February 26, 2010 in Features

The beauty of ‘Magnolias’

Civic Theatre stages show that promises huge laughs, incredible sorrow
By The Spokesman-Review
 

Parish and Bethany D. Hart share a scene in “Steel Magnolias.”
(Full-size photo)(All photos)

Map of this story's location

If you go

‘Steel Magnolias’

When: Opens tonight and continues through March 21. Curtain times are 7:30 p.m. on Thursdays, Fridays and Saturdays and 2 p.m. on Sundays

Where: Spokane Civic Theatre, 1020 N. Howard St.

Cost: $21 for adults, $19 for seniors, $14 for students

Call: (509) 325-2507 or TicketsWest outlets (800-325-SEAT, www.ticketswest.com)

By now, most people have had their own appointment at Truvy’s Beauty Spot.

America flocked to the 1989 film of “Steel Magnolias” with Sally Field, Dolly Parton, Shirley MacLaine, Julia Roberts, Olympia Dukakis and Daryl Hannah.

America laughed. America cried.

As the Spokane Civic Theatre prepares to open its version tonight, we should remember that the roots of “Steel Magnolias” are on stage.

It began in 1987 as an off-Broadway smash. Since then, it has become a popular staple at regional and community theaters. The Civic Theatre staged its first memorable version in 2000.

Why is this show so enduring? Partly because Robert Harling’s script provides a crowd-pleasing balance between Southern-grits humor and good old-fashioned pathos, and partly because there are so many exceptionally juicy roles for women.

The Civic and director George Green have put together a cast with some of the better-known names in local theater. Kathie Doyle-Lipe plays Ouiser (the Shirley MacLaine role), Melody Deatherage plays M’Lynn (the Sally Field role) and Bethany Hart plays Shelby (the Julia Roberts role).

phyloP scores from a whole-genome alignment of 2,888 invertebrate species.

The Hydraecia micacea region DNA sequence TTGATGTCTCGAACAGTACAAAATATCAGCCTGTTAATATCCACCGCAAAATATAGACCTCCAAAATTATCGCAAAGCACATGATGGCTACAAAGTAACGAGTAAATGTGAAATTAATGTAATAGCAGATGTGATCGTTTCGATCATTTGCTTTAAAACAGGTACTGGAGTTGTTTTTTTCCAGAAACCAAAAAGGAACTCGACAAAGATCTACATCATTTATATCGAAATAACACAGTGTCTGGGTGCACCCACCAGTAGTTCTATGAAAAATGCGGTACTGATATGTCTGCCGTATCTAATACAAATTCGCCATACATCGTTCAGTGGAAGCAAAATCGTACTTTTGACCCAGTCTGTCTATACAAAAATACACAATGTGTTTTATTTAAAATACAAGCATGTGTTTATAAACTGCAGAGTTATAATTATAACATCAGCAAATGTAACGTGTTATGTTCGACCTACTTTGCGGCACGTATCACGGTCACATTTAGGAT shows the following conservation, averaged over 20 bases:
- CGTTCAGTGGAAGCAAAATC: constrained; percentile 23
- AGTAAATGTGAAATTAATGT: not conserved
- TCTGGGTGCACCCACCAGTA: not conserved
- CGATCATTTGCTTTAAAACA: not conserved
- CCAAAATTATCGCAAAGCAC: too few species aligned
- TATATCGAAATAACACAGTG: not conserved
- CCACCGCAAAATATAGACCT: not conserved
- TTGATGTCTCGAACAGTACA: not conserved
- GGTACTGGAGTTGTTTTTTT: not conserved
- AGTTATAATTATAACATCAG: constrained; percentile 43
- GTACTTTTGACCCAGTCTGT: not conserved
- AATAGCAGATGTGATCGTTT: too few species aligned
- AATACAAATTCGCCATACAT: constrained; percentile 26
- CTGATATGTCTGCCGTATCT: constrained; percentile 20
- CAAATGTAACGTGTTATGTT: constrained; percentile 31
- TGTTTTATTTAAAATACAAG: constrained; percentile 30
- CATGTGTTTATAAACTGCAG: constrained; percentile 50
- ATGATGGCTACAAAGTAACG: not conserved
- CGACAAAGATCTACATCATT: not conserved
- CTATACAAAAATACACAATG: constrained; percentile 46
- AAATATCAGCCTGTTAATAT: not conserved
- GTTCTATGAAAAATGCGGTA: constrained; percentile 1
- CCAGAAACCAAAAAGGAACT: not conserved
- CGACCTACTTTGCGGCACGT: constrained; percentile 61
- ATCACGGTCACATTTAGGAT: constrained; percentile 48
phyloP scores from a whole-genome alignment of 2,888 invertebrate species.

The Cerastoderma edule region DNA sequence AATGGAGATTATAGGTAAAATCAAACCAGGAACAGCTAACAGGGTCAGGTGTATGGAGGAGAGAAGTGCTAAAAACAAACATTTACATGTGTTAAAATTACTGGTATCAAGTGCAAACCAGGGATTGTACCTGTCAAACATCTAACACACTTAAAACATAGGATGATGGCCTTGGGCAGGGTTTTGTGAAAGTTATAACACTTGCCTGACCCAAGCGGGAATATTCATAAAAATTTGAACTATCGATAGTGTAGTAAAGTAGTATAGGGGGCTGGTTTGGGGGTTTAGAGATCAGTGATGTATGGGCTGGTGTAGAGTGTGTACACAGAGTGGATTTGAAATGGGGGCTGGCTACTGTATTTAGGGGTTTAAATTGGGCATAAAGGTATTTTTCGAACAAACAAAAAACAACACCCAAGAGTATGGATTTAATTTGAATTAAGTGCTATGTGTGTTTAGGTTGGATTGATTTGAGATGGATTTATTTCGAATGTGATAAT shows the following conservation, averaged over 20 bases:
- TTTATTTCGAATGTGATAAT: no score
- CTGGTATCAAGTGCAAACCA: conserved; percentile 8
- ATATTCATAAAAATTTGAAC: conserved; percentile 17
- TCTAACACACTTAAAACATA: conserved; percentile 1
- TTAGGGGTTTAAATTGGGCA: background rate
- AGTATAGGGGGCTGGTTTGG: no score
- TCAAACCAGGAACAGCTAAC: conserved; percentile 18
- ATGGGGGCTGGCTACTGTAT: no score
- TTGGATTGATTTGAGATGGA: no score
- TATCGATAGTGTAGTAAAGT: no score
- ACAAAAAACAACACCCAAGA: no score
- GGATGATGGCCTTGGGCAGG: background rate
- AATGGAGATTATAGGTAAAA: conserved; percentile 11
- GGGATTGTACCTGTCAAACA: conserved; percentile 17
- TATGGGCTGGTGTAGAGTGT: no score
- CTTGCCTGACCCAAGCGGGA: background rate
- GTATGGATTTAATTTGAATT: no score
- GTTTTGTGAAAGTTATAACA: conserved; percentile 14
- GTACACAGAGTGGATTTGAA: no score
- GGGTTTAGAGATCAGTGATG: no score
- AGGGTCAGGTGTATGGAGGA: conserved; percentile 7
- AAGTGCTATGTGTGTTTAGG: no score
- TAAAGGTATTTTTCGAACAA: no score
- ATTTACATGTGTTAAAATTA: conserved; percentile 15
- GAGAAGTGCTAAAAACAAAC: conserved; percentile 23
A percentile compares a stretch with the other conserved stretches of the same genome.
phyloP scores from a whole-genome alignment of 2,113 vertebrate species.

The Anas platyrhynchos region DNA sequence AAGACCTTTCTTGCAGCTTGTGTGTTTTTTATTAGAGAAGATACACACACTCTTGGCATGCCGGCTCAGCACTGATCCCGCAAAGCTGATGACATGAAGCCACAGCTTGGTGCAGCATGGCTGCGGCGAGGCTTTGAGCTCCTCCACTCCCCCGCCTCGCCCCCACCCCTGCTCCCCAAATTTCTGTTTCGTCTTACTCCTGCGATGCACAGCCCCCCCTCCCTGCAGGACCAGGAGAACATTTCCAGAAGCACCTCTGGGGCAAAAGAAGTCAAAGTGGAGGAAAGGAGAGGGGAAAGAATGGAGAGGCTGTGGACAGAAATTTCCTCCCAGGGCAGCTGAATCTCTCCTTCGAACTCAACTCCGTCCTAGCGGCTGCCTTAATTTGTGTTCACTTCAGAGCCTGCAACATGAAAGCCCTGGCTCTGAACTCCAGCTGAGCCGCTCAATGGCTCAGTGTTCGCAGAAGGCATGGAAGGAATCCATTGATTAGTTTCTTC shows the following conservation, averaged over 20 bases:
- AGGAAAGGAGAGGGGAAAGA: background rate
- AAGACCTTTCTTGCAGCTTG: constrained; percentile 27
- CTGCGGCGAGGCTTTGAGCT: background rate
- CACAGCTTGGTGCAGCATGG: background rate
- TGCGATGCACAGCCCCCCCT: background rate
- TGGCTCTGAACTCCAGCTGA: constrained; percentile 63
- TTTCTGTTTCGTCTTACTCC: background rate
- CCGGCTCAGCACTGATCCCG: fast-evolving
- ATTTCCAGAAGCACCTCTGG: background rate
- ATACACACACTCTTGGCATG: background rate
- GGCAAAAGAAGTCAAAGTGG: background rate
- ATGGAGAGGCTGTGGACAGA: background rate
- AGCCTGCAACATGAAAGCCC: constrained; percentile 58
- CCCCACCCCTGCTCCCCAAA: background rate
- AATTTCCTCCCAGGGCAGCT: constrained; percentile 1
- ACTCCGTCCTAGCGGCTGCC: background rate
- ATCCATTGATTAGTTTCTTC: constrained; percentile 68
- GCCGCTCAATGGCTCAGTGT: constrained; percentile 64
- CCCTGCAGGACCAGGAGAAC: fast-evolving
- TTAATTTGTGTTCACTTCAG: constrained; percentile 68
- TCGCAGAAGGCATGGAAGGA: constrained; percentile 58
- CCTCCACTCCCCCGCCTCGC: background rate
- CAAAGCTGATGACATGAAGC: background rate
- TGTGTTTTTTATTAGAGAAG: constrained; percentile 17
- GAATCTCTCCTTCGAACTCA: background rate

Kelsey Strom plays Annelle, Molly Parish plays Truvy and Wendy Carroll plays Clairee.

The play takes place entirely at Truvy’s in small-town Louisiana. We learn about the romances, the marriages, the joys and the tragedies of these women’s lives.

Harling wrote the play as a way of coping with the death of his sister, who, like one of the main characters in “Steel Magnolias,” suffered from diabetes-related complications.

Yet if this play is therapy, it is a humor therapy. Most of the script is filled with the kind of repartee that you might hear from underneath the hairdryers.

The original 1987 New York Times review, by Mel Gussow, praised it as being “gently amusing” and filled with a “tender note of loss.”

Times critic Ben Brantley wasn’t nearly as generous to the 2005 Broadway revival featuring Delta Burke, Christina Ebersole, Frances Sternhagen and Marsha Mason.

He said it was a “nonstop succession of quips,” which seems to have been “freeze-dried” from 1987.

Yet Brantley had to admit that, “by the end of the second act … the teary sniffles were as audible as the chuckles had been before.”

One of the characters says that her favorite emotion is “laughter through tears.”

That’s exactly what the Civic’s new production will be striving for.


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